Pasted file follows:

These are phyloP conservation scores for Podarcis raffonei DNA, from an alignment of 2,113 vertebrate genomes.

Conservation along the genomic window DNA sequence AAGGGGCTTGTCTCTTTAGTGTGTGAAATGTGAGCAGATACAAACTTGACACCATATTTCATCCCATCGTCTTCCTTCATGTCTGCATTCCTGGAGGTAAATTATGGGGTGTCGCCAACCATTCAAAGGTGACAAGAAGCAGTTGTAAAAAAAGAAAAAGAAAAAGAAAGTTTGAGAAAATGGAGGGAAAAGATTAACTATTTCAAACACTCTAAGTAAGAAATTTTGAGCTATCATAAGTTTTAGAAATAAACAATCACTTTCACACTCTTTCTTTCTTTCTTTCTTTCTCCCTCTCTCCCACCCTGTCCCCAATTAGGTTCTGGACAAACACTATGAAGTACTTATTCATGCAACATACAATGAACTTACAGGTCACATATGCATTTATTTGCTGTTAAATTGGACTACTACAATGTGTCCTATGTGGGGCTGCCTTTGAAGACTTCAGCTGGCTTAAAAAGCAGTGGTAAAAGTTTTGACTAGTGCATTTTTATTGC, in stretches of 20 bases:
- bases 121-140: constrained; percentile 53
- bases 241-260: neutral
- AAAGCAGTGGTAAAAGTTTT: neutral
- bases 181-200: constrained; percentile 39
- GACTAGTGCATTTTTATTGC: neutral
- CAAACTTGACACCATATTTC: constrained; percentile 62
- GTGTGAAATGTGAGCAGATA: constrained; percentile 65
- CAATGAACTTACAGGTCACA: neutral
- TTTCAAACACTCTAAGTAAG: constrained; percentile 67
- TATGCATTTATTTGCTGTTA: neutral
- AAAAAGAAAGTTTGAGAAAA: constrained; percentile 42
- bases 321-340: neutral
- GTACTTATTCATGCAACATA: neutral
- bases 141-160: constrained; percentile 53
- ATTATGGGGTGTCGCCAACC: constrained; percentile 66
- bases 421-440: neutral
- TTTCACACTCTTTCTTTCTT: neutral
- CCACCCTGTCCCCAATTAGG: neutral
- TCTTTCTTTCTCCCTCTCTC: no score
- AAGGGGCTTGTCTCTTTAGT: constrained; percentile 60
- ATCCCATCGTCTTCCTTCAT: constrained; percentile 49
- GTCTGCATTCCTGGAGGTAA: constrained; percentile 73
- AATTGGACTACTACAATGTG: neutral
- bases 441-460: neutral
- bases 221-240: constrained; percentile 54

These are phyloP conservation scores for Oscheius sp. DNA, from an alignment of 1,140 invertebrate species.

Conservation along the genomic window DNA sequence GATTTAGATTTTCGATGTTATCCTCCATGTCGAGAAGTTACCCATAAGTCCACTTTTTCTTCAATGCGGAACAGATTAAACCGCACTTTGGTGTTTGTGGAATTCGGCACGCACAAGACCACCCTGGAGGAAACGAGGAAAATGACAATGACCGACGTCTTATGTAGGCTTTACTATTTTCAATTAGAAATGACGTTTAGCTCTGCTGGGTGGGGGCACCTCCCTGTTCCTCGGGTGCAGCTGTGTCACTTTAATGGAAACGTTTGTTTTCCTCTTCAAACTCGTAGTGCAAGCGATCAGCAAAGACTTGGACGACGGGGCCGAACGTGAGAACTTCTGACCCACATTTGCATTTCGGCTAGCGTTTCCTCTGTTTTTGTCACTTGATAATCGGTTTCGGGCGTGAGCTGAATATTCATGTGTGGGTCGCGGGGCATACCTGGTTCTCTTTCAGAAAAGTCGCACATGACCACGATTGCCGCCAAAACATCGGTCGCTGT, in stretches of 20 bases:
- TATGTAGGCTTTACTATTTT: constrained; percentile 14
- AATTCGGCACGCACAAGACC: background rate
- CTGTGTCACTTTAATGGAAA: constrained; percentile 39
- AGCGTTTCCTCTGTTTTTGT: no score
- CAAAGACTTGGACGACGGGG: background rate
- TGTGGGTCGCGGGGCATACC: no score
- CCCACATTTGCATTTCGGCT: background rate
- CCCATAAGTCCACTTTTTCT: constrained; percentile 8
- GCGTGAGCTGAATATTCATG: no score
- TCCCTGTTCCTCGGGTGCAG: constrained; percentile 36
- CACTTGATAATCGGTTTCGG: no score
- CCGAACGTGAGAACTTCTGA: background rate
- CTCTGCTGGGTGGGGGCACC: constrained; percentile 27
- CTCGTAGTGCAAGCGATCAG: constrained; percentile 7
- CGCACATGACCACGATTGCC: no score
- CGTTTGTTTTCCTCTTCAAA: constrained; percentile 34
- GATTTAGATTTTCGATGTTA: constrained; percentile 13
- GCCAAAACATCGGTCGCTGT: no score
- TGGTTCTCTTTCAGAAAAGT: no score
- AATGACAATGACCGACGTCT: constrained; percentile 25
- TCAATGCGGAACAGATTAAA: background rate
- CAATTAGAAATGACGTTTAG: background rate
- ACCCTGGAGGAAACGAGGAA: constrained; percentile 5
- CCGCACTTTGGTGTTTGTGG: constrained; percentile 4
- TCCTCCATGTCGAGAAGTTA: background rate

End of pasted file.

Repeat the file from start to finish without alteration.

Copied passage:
These are phyloP conservation scores for Podarcis raffonei DNA, from an alignment of 2,113 vertebrate genomes.

Conservation along the genomic window DNA sequence AAGGGGCTTGTCTCTTTAGTGTGTGAAATGTGAGCAGATACAAACTTGACACCATATTTCATCCCATCGTCTTCCTTCATGTCTGCATTCCTGGAGGTAAATTATGGGGTGTCGCCAACCATTCAAAGGTGACAAGAAGCAGTTGTAAAAAAAGAAAAAGAAAAAGAAAGTTTGAGAAAATGGAGGGAAAAGATTAACTATTTCAAACACTCTAAGTAAGAAATTTTGAGCTATCATAAGTTTTAGAAATAAACAATCACTTTCACACTCTTTCTTTCTTTCTTTCTTTCTCCCTCTCTCCCACCCTGTCCCCAATTAGGTTCTGGACAAACACTATGAAGTACTTATTCATGCAACATACAATGAACTTACAGGTCACATATGCATTTATTTGCTGTTAAATTGGACTACTACAATGTGTCCTATGTGGGGCTGCCTTTGAAGACTTCAGCTGGCTTAAAAAGCAGTGGTAAAAGTTTTGACTAGTGCATTTTTATTGC, in stretches of 20 bases:
- bases 121-140: constrained; percentile 53
- bases 241-260: neutral
- AAAGCAGTGGTAAAAGTTTT: neutral
- bases 181-200: constrained; percentile 39
- GACTAGTGCATTTTTATTGC: neutral
- CAAACTTGACACCATATTTC: constrained; percentile 62
- GTGTGAAATGTGAGCAGATA: constrained; percentile 65
- CAATGAACTTACAGGTCACA: neutral
- TTTCAAACACTCTAAGTAAG: constrained; percentile 67
- TATGCATTTATTTGCTGTTA: neutral
- AAAAAGAAAGTTTGAGAAAA: constrained; percentile 42
- bases 321-340: neutral
- GTACTTATTCATGCAACATA: neutral
- bases 141-160: constrained; percentile 53
- ATTATGGGGTGTCGCCAACC: constrained; percentile 66
- bases 421-440: neutral
- TTTCACACTCTTTCTTTCTT: neutral
- CCACCCTGTCCCCAATTAGG: neutral
- TCTTTCTTTCTCCCTCTCTC: no score
- AAGGGGCTTGTCTCTTTAGT: constrained; percentile 60
- ATCCCATCGTCTTCCTTCAT: constrained; percentile 49
- GTCTGCATTCCTGGAGGTAA: constrained; percentile 73
- AATTGGACTACTACAATGTG: neutral
- bases 441-460: neutral
- bases 221-240: constrained; percentile 54

These are phyloP conservation scores for Oscheius sp. DNA, from an alignment of 1,140 invertebrate species.

Conservation along the genomic window DNA sequence GATTTAGATTTTCGATGTTATCCTCCATGTCGAGAAGTTACCCATAAGTCCACTTTTTCTTCAATGCGGAACAGATTAAACCGCACTTTGGTGTTTGTGGAATTCGGCACGCACAAGACCACCCTGGAGGAAACGAGGAAAATGACAATGACCGACGTCTTATGTAGGCTTTACTATTTTCAATTAGAAATGACGTTTAGCTCTGCTGGGTGGGGGCACCTCCCTGTTCCTCGGGTGCAGCTGTGTCACTTTAATGGAAACGTTTGTTTTCCTCTTCAAACTCGTAGTGCAAGCGATCAGCAAAGACTTGGACGACGGGGCCGAACGTGAGAACTTCTGACCCACATTTGCATTTCGGCTAGCGTTTCCTCTGTTTTTGTCACTTGATAATCGGTTTCGGGCGTGAGCTGAATATTCATGTGTGGGTCGCGGGGCATACCTGGTTCTCTTTCAGAAAAGTCGCACATGACCACGATTGCCGCCAAAACATCGGTCGCTGT, in stretches of 20 bases:
- TATGTAGGCTTTACTATTTT: constrained; percentile 14
- AATTCGGCACGCACAAGACC: background rate
- CTGTGTCACTTTAATGGAAA: constrained; percentile 39
- AGCGTTTCCTCTGTTTTTGT: no score
- CAAAGACTTGGACGACGGGG: background rate
- TGTGGGTCGCGGGGCATACC: no score
- CCCACATTTGCATTTCGGCT: background rate
- CCCATAAGTCCACTTTTTCT: constrained; percentile 8
- GCGTGAGCTGAATATTCATG: no score
- TCCCTGTTCCTCGGGTGCAG: constrained; percentile 36
- CACTTGATAATCGGTTTCGG: no score
- CCGAACGTGAGAACTTCTGA: background rate
- CTCTGCTGGGTGGGGGCACC: constrained; percentile 27
- CTCGTAGTGCAAGCGATCAG: constrained; percentile 7
- CGCACATGACCACGATTGCC: no score
- CGTTTGTTTTCCTCTTCAAA: constrained; percentile 34
- GATTTAGATTTTCGATGTTA: constrained; percentile 13
- GCCAAAACATCGGTCGCTGT: no score
- TGGTTCTCTTTCAGAAAAGT: no score
- AATGACAATGACCGACGTCT: constrained; percentile 25
- TCAATGCGGAACAGATTAAA: background rate
- CAATTAGAAATGACGTTTAG: background rate
- ACCCTGGAGGAAACGAGGAA: constrained; percentile 5
- CCGCACTTTGGTGTTTGTGG: constrained; percentile 4
- TCCTCCATGTCGAGAAGTTA: background rate